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Online Extra: Michael J. Fox's Take on Stem Cells


During his two-decade career as one of America's most loved actors, Michael J. Fox starred in the TV hits Family Ties and Spin City, as well as several motion pictures, including The American President, Bright Lights Big City, and the blockbuster Back to the Future trilogy. Four years ago, he took on a new role, as founder of the nonprofit Michael J. Fox Foundation for Parkinson's Research. The organization has donated more than $35 million to fund research aimed at finding a cure for the degenerative brain disease. Fox was diagnosed with Parkinson's in 1991.

On May 8, Fox presented an award to former First Lady Nancy Reagan at a gala fund-raiser for the Juvenile Diabetes Research Foundation in Beverly Hills, Calif. At the event, Reagan reiterated her opposition to federal restrictions that limit research on embryonic stem cells -- the highly versatile, but controversial, cells that many scientists believe may someday be used to cure diseases such as Parkinson's and Alzheimer's. Prior to presenting Reagan with her award, Fox sat down with BusinessWeek Los Angeles Correspondent Arlene Weintraub to discuss the potential -- and the politics -- of embryonic stem cells. Edited excerpts from their conversation follow:

Q: How promising do you feel embryonic stem cells might be in the fight to find a cure for Parkinson's disease?

A: Tremendously promising. We know these cells can produce neurons that make dopamine [which is deficient in patients with the disease]. We also know that dealing with the brain is tricky. You've got to get in there without causing any damage and then figure out how to get the cells to thrive there.

It presents a lot of problems. Yet embryonic stem cells are so promising that it's hard to understand the hesitation people have with studying them.

Q: The religious right continues to speak out against experimental cloning techniques that might be used to harvest stem cells. They fear the same technology could be abused, perhaps in an attempt to clone babies. The U.S. House of Representatives even passed a bill that proposed criminalizing such research. As a patient, how do you respond when you hear news like this?

A: It's ridiculous. It's so self-defeating for those of us with Parkinson's and other degenerative diseases. We don't want to create Frankenstein or clone our Uncle Charlie so we can play poker with him again. It's nuts. We just want to save lives.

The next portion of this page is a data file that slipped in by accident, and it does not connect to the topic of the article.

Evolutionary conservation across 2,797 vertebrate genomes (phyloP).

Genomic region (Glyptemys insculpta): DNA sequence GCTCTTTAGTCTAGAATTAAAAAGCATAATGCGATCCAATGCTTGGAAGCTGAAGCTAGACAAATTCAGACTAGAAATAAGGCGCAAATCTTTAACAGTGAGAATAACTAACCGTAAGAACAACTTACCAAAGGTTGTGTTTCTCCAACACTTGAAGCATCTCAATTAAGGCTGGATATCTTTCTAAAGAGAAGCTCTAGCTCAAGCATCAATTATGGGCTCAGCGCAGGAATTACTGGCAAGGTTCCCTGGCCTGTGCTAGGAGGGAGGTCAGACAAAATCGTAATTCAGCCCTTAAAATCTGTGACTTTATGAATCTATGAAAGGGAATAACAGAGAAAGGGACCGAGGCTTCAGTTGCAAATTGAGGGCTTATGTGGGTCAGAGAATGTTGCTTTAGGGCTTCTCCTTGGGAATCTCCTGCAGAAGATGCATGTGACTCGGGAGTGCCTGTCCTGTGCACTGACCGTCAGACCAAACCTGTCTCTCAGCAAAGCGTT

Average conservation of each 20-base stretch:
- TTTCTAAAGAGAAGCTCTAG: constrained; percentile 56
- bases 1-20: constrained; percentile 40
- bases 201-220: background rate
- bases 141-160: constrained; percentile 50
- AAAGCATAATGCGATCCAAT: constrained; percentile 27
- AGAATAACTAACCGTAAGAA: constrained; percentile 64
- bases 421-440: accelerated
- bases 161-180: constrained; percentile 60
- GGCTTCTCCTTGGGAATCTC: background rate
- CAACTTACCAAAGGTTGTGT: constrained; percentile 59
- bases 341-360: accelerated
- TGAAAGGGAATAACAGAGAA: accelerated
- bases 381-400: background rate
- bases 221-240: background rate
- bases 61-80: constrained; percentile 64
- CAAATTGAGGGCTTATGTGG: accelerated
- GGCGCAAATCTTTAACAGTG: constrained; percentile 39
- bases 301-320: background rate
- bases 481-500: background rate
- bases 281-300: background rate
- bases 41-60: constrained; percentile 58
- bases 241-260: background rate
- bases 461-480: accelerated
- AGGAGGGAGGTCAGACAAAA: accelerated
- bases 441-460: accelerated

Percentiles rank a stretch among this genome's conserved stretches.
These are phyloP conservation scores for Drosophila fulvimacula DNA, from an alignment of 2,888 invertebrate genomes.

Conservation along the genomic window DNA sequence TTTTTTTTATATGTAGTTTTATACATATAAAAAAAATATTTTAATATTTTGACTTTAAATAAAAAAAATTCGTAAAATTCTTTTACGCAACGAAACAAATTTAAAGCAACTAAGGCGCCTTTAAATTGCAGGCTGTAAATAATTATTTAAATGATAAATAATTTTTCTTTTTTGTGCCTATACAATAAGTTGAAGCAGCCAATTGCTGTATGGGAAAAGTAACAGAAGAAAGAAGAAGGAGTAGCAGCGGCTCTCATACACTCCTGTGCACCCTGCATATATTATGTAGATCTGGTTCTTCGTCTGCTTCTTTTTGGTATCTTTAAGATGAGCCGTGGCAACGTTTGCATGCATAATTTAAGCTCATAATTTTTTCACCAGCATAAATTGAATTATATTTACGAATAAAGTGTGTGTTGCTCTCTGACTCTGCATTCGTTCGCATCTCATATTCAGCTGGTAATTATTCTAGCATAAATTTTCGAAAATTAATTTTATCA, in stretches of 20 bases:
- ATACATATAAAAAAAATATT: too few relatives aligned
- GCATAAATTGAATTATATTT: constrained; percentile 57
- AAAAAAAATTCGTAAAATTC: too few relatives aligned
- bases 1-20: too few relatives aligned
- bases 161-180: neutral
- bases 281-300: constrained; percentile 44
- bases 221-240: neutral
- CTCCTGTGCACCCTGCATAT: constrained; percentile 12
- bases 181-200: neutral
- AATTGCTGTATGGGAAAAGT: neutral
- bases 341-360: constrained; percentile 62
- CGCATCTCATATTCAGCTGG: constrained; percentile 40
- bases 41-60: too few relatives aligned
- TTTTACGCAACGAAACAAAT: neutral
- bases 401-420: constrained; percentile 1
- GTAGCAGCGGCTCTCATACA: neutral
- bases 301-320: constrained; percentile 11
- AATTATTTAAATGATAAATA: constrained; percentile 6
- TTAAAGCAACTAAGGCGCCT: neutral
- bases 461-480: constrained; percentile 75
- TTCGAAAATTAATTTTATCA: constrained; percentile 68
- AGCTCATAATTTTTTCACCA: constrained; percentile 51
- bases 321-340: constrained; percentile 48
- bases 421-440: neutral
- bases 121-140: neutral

If the government were to allow funding for embryonic stem-cell research, it could use its own power of oversight to apply standards to the research that people will feel comfortable with. The research will happen anyway. But it will happen in other countries now, and we won't have as much input.

Q: How might Nancy Reagan speaking out in favor of stem-cell research now influence the debate?

A: It's hugely important. She's viewed as a conservative, but her support of stem cell research will help people to look beyond politics. She has a lot on her plate -- she could have just sat this out. She'll help drive home the point that this is not an "issue." It's a potential breakthrough that could have a huge impact on people's lives.

Q: What do you sense the current attitude in Washington is vis-à-vis stem-cell research?

A: It's hard to get them to focus, with everything that's going on in the world right now. But I do think it's trending positively. This is all about patients and their families. All those people in Washington can trace this issue back to someone in their family who has an illness that might be affected by this research.

I believe it was a 19th-century scientist who said there are three stages of every breakthrough: First, everyone thinks you're crazy. Then the church comes out against you. Then it changes the world. We're in stage two. But I don't see any backsliding in momentum.

Q: Do you believe enough private funding is out there to push stem-cell research forward?

A: No. The science is way ahead of the money. We sit and look back at 2001, when the President banned all funding for research on everything but a few cell lines, and we think, that's three years -- gone.

Our foundation is trying to fill that void. But it's like the old cliché, the government can throw more money at something by accident than we could on purpose.

Q: Are other types of research also of interest to you and your foundation?

A: Yes. We would love to find a genetic marker for Parkinson's disease. By the time Parkinson's is diagnosed in most patients, 80% of dopamine-producing cells are dead. If we could find a marker that would identify the disease when only 5% of those cells are lost, then doctors could get in and start treating it, and that would almost be as good as a cure.

It might also be possible to put different types of cells into the brain to replace what's dying. We have to be open-minded and broaden our approach beyond stem cells.

Q: Overall, how confident are you that science is close to finding cures for Parkinson's and other degenerative diseases?

A: It's easy to look at the research and see that these problems will be solved, though it may take some years. Some people like to sit back smugly and ask me, "How do you know that embryonic stem cells will work?" I don't know. That's why we call it "science." It's going to be a journey of 1,000 miles. The steps we're taking now are baby steps. But we'll go nowhere without them.


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